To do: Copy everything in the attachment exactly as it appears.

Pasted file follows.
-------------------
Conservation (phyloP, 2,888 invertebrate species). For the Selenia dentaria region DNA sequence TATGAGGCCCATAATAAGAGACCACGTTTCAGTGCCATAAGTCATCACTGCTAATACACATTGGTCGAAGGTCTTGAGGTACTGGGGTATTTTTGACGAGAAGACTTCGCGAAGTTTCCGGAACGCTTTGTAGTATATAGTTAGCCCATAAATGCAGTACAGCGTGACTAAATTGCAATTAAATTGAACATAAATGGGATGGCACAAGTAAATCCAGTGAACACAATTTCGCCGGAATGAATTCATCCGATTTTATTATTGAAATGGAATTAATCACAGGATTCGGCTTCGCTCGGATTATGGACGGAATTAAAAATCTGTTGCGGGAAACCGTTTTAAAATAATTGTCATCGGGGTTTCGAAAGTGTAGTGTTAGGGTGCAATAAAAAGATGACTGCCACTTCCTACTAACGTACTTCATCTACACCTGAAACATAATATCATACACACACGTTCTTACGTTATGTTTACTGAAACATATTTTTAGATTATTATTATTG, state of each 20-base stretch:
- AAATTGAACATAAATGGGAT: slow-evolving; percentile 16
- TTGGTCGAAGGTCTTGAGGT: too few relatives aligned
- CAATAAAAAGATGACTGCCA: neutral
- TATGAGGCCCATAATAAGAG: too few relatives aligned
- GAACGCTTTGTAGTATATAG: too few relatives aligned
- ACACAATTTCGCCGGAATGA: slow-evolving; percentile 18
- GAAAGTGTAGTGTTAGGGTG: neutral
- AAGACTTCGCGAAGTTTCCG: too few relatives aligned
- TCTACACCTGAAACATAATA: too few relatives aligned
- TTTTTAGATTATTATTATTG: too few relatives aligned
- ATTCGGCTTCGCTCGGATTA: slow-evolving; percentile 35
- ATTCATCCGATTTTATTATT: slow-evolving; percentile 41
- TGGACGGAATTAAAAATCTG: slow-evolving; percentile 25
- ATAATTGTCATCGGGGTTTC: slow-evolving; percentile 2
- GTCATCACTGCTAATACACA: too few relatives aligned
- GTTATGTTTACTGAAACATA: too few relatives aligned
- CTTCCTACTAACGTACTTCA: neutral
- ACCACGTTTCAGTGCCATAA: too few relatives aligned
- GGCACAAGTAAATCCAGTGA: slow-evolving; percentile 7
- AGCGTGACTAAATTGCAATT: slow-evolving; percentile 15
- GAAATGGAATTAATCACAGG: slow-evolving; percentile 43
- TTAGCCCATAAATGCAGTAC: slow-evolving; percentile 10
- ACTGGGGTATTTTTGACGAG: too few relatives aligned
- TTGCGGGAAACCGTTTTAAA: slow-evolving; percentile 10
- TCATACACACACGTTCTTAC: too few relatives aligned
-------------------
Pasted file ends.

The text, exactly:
Conservation (phyloP, 2,888 invertebrate species). For the Selenia dentaria region DNA sequence TATGAGGCCCATAATAAGAGACCACGTTTCAGTGCCATAAGTCATCACTGCTAATACACATTGGTCGAAGGTCTTGAGGTACTGGGGTATTTTTGACGAGAAGACTTCGCGAAGTTTCCGGAACGCTTTGTAGTATATAGTTAGCCCATAAATGCAGTACAGCGTGACTAAATTGCAATTAAATTGAACATAAATGGGATGGCACAAGTAAATCCAGTGAACACAATTTCGCCGGAATGAATTCATCCGATTTTATTATTGAAATGGAATTAATCACAGGATTCGGCTTCGCTCGGATTATGGACGGAATTAAAAATCTGTTGCGGGAAACCGTTTTAAAATAATTGTCATCGGGGTTTCGAAAGTGTAGTGTTAGGGTGCAATAAAAAGATGACTGCCACTTCCTACTAACGTACTTCATCTACACCTGAAACATAATATCATACACACACGTTCTTACGTTATGTTTACTGAAACATATTTTTAGATTATTATTATTG, state of each 20-base stretch:
- AAATTGAACATAAATGGGAT: slow-evolving; percentile 16
- TTGGTCGAAGGTCTTGAGGT: too few relatives aligned
- CAATAAAAAGATGACTGCCA: neutral
- TATGAGGCCCATAATAAGAG: too few relatives aligned
- GAACGCTTTGTAGTATATAG: too few relatives aligned
- ACACAATTTCGCCGGAATGA: slow-evolving; percentile 18
- GAAAGTGTAGTGTTAGGGTG: neutral
- AAGACTTCGCGAAGTTTCCG: too few relatives aligned
- TCTACACCTGAAACATAATA: too few relatives aligned
- TTTTTAGATTATTATTATTG: too few relatives aligned
- ATTCGGCTTCGCTCGGATTA: slow-evolving; percentile 35
- ATTCATCCGATTTTATTATT: slow-evolving; percentile 41
- TGGACGGAATTAAAAATCTG: slow-evolving; percentile 25
- ATAATTGTCATCGGGGTTTC: slow-evolving; percentile 2
- GTCATCACTGCTAATACACA: too few relatives aligned
- GTTATGTTTACTGAAACATA: too few relatives aligned
- CTTCCTACTAACGTACTTCA: neutral
- ACCACGTTTCAGTGCCATAA: too few relatives aligned
- GGCACAAGTAAATCCAGTGA: slow-evolving; percentile 7
- AGCGTGACTAAATTGCAATT: slow-evolving; percentile 15
- GAAATGGAATTAATCACAGG: slow-evolving; percentile 43
- TTAGCCCATAAATGCAGTAC: slow-evolving; percentile 10
- ACTGGGGTATTTTTGACGAG: too few relatives aligned
- TTGCGGGAAACCGTTTTAAA: slow-evolving; percentile 10
- TCATACACACACGTTCTTAC: too few relatives aligned